All posts by Catherine A. Hamilton

Favorite Veggie Cheeseburger

Favorite Veggie Cheeseburger

By Catherine A. Hamilton on November 9, 2018. Contributor, CatholicMom.com 

Creating a meatless burger that pleases everyone who gathers around my family table can be a challenge. So, I went to the test kitchen with one goal in mind: to make a more savory, flavor-packed veggie burger.

I started with four key ingredients: sweet potatoes, black beans, brown rice, and blue-corn tortilla chips. The toothsome legumes and grains, mixed with mashed sweet potato, mimic the heft of meat and supply ample protein.

Why use sweet potato instead of another potato or starch? This relative of Morning Glory is a rich source of fiber, and it’s packed with vitamins and minerals, including C and B vitamins, iron, calcium, selenium, and the antioxidant beta-carotene. The sweet potato produces a perfect alchemy of creamy texture and taste when blended with pulsed grains. This healthy and delicious vegetable, used in combination with plant-based proteins, is what makes my Meatless Friday meal a great choice for moms. We want to serve nutritious, low-fat but high-protein food to our families, right? So, let’s do it!

Prized veggie protein sources like black beans contain 15 grams of protein per cup. The blue-corn tortillas deliver a whopping 20% more protein than white or yellow corns (and blue corn also has lower starch and a lower glycemic index or “GI,” which is good for people with diabetes or on a weight-loss diet). Brown rice, a gluten-free fiber, provides amino acids and five grams of protein. Red onion offers savory flavor with zero sodium. Add the nutritional benefits of an egg blended into the mix for binding.

When formed and cooked, place a slice of cheese on every burger. And Voila! Served with tomato and leafy green lettuce, these veggie burgers are a completely balanced meatless meal.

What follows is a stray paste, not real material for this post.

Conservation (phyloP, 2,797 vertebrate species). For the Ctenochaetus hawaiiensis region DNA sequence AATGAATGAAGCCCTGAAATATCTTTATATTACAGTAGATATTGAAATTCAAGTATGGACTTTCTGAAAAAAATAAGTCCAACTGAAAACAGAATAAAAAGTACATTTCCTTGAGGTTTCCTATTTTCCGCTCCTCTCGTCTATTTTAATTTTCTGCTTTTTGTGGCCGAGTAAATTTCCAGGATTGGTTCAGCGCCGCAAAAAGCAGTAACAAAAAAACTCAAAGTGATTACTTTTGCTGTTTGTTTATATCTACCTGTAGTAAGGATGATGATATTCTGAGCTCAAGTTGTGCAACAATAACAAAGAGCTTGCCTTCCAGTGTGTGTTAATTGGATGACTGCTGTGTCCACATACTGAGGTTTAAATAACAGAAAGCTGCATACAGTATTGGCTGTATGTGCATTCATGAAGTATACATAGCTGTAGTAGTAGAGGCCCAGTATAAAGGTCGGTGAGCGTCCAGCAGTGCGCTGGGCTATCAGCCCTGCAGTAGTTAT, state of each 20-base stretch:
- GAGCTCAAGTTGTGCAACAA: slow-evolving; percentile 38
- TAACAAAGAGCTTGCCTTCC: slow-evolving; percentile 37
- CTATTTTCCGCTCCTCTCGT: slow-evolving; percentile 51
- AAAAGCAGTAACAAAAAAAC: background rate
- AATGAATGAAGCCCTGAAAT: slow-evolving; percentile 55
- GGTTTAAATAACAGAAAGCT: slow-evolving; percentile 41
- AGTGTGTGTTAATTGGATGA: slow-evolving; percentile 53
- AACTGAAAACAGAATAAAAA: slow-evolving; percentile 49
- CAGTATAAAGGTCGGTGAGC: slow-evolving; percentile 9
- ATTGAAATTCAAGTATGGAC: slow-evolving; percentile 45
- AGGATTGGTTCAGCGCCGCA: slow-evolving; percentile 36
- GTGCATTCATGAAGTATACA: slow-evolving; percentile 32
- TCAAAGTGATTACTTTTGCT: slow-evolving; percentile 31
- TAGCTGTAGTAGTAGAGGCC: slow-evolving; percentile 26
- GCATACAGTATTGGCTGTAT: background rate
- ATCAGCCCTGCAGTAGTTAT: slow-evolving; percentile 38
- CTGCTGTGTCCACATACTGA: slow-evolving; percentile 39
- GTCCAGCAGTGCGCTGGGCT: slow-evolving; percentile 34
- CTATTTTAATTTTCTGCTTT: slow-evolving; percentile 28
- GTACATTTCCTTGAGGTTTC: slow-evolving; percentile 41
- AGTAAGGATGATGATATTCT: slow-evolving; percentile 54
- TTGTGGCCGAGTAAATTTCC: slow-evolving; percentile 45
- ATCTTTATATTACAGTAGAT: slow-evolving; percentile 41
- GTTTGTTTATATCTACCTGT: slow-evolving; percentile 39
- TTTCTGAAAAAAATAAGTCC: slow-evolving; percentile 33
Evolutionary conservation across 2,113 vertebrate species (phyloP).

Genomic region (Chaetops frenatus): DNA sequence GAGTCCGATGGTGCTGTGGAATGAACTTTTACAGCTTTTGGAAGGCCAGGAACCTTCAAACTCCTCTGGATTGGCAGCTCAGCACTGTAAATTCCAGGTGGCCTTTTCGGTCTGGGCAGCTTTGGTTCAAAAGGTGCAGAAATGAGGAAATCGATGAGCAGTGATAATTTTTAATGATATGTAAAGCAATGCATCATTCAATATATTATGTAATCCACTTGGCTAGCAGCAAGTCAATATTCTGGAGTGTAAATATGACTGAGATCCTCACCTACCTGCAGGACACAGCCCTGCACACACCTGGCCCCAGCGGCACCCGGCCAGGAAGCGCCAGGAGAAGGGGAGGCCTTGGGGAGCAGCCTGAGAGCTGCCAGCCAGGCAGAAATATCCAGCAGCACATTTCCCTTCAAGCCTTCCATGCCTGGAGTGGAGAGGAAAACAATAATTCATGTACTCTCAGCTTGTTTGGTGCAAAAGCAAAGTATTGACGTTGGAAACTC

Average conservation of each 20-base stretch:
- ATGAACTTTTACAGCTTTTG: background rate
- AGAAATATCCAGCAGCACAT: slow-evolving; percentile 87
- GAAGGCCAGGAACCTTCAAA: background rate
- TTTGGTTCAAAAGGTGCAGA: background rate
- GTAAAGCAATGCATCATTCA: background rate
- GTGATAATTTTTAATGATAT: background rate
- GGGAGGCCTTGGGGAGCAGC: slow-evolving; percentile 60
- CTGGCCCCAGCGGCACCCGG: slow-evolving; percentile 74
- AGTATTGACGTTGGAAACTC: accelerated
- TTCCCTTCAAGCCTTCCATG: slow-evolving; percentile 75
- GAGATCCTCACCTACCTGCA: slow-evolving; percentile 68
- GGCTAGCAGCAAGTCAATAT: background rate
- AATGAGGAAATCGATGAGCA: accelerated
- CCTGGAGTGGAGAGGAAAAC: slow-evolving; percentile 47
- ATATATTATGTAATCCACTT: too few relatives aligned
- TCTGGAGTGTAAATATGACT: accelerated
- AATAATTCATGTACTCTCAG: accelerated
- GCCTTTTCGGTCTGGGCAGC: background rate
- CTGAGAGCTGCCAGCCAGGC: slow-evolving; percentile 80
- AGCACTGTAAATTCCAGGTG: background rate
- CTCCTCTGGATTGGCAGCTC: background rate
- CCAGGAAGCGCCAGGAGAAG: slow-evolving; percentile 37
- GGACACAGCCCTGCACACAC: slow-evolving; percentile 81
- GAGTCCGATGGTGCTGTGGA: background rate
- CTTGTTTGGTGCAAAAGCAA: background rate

A final word on zesty touches: While we all love to use simple flavorings, like the freshly chopped red onions found in this recipe, I’ve enhanced the overall flavor of these meatless patties with a dash of Worcestershire and a tiny hint of the smoke flavor for those of us who crave the grilled flavor.

Delightfully hearty and healthy, this is my new favorite veggie cheeseburger.

HANDS-ON TIME: 30 MIN — TOTAL TIME: 1 HR

INGREDIENTS:

1 large sweet potato (1 ½ cups cooked)

½ cup uncooked brown rice (1 ½ cups cooked)

1 cup canned black beans, drained

1 cup blue tortilla chips, crushed finely with a rolling pin

¼ red onion

1 egg

1 teaspoon Worcestershire

½ teaspoon chipotle hot sauce (Cholula brand)

1 drop liquid smoke (optional)

Sliced cheeses, lettuce, sliced tomatoes, pickles, burger buns, and your choice of condiments for serving.

METHOD:
  1. Add ½ cup dry brown rice and 1 ¼ cup hot water to your small sauce pan (1 ½ quart) and bring to full boil on high with lid off. Place lid on and turn heat to low, simmer for 25 minutes without removing lid. Remove from heat and set aside to cool. *See note below on cooking ahead.
  2. In the meantime, pierce sweet potato with a fork and wrap it in a clean cotton towel. Microwave for 3 minutes. Turn and microwave 3 more minutes. Turn and repeat. Remove and set aside to cool.
  3. While your potato and rice are cooking, preheat oven to 400°F. Line a baking sheet with parchment paper or foil (or brush sheet with oil) and set aside.
  4. When the sweet potato is cool enough to handle, peel back the skin on the top with your fingers (or a knife), and with a spoon, scoop out the creamy sweet potato flesh. Measure 1 ½ cups of sweet potato and place it in a food processor, along with the black beans, ¾ cup of cooked brown rice, crushed blue-corn tortilla chips, red onion, and seasonings. Pulse on medium-high until it looks like a thick burger mixture. Then add a second ¾ cup of rice and pulse on low, just until it has a coarse texture similar to ground beef. Transfer mixture to large mixing bowl.
  5. To the mixing bowl, add egg and mix thoroughly (by hand or with a wooden spoon). With clean hands, form 10 patties and arrange on prepared sheet pan.

  1. Bake 20 minutes, then flip the burgers and cook 15 minutes longer. Top with cheese during the last 2 minutes. Serve immediately with your favorite buns and condiments.

* For this recipe, I often cook the rice ahead of time—in the morning or the day before. Or I use leftover rice that I’ve stored in my freezer and thawed. That way the rice is cooked and I don’t have to wait for cooking and cooling. The sweet potato can be cooked ahead too. Doing so cuts total cook time in half. One of my favorite chefs, Ina Garten, says, “The most useful thing I learned by cooking professionally is that there are a million things that you can do in advance to make cooking less stressful.” That said, I have also cooked the rice and sweet potato on the spot and put it all together at one time, starting an hour before dinnertime. Do what works for you.

Garden-Vegetable Lasagna Rollups

Garden-Vegetable Lasagna Rollups

By Catherine A. Hamilton on August 10, 2018. Contributor, CatholicMom.com